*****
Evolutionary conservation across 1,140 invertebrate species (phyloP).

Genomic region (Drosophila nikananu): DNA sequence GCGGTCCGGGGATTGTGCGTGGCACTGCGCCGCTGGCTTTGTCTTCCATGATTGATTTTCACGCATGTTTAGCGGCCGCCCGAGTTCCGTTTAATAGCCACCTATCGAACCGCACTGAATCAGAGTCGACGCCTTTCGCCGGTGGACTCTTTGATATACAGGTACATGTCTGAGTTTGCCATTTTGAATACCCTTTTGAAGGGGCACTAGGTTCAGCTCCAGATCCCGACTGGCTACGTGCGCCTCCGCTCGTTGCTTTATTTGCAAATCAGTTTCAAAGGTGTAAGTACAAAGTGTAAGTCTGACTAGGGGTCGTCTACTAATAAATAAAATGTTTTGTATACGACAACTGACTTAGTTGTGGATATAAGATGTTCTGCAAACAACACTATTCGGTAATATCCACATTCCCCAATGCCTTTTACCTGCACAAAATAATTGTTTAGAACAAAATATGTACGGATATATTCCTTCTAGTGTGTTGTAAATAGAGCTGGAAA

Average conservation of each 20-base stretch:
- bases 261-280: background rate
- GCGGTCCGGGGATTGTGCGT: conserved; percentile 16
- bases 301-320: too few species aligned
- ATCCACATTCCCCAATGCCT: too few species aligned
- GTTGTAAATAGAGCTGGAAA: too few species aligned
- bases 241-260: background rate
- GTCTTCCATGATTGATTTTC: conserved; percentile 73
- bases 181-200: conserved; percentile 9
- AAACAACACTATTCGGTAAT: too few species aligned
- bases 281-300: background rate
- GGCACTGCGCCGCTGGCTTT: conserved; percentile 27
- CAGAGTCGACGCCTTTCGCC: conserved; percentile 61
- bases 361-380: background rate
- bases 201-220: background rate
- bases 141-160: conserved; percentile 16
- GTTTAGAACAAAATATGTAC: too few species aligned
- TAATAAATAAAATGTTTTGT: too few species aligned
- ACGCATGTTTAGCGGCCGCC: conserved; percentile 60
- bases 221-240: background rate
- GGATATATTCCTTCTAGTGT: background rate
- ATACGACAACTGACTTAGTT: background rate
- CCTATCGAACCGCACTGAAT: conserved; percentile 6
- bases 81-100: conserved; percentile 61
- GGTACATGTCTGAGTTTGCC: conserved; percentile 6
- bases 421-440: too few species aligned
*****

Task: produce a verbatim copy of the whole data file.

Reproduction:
Evolutionary conservation across 1,140 invertebrate species (phyloP).

Genomic region (Drosophila nikananu): DNA sequence GCGGTCCGGGGATTGTGCGTGGCACTGCGCCGCTGGCTTTGTCTTCCATGATTGATTTTCACGCATGTTTAGCGGCCGCCCGAGTTCCGTTTAATAGCCACCTATCGAACCGCACTGAATCAGAGTCGACGCCTTTCGCCGGTGGACTCTTTGATATACAGGTACATGTCTGAGTTTGCCATTTTGAATACCCTTTTGAAGGGGCACTAGGTTCAGCTCCAGATCCCGACTGGCTACGTGCGCCTCCGCTCGTTGCTTTATTTGCAAATCAGTTTCAAAGGTGTAAGTACAAAGTGTAAGTCTGACTAGGGGTCGTCTACTAATAAATAAAATGTTTTGTATACGACAACTGACTTAGTTGTGGATATAAGATGTTCTGCAAACAACACTATTCGGTAATATCCACATTCCCCAATGCCTTTTACCTGCACAAAATAATTGTTTAGAACAAAATATGTACGGATATATTCCTTCTAGTGTGTTGTAAATAGAGCTGGAAA

Average conservation of each 20-base stretch:
- bases 261-280: background rate
- GCGGTCCGGGGATTGTGCGT: conserved; percentile 16
- bases 301-320: too few species aligned
- ATCCACATTCCCCAATGCCT: too few species aligned
- GTTGTAAATAGAGCTGGAAA: too few species aligned
- bases 241-260: background rate
- GTCTTCCATGATTGATTTTC: conserved; percentile 73
- bases 181-200: conserved; percentile 9
- AAACAACACTATTCGGTAAT: too few species aligned
- bases 281-300: background rate
- GGCACTGCGCCGCTGGCTTT: conserved; percentile 27
- CAGAGTCGACGCCTTTCGCC: conserved; percentile 61
- bases 361-380: background rate
- bases 201-220: background rate
- bases 141-160: conserved; percentile 16
- GTTTAGAACAAAATATGTAC: too few species aligned
- TAATAAATAAAATGTTTTGT: too few species aligned
- ACGCATGTTTAGCGGCCGCC: conserved; percentile 60
- bases 221-240: background rate
- GGATATATTCCTTCTAGTGT: background rate
- ATACGACAACTGACTTAGTT: background rate
- CCTATCGAACCGCACTGAAT: conserved; percentile 6
- bases 81-100: conserved; percentile 61
- GGTACATGTCTGAGTTTGCC: conserved; percentile 6
- bases 421-440: too few species aligned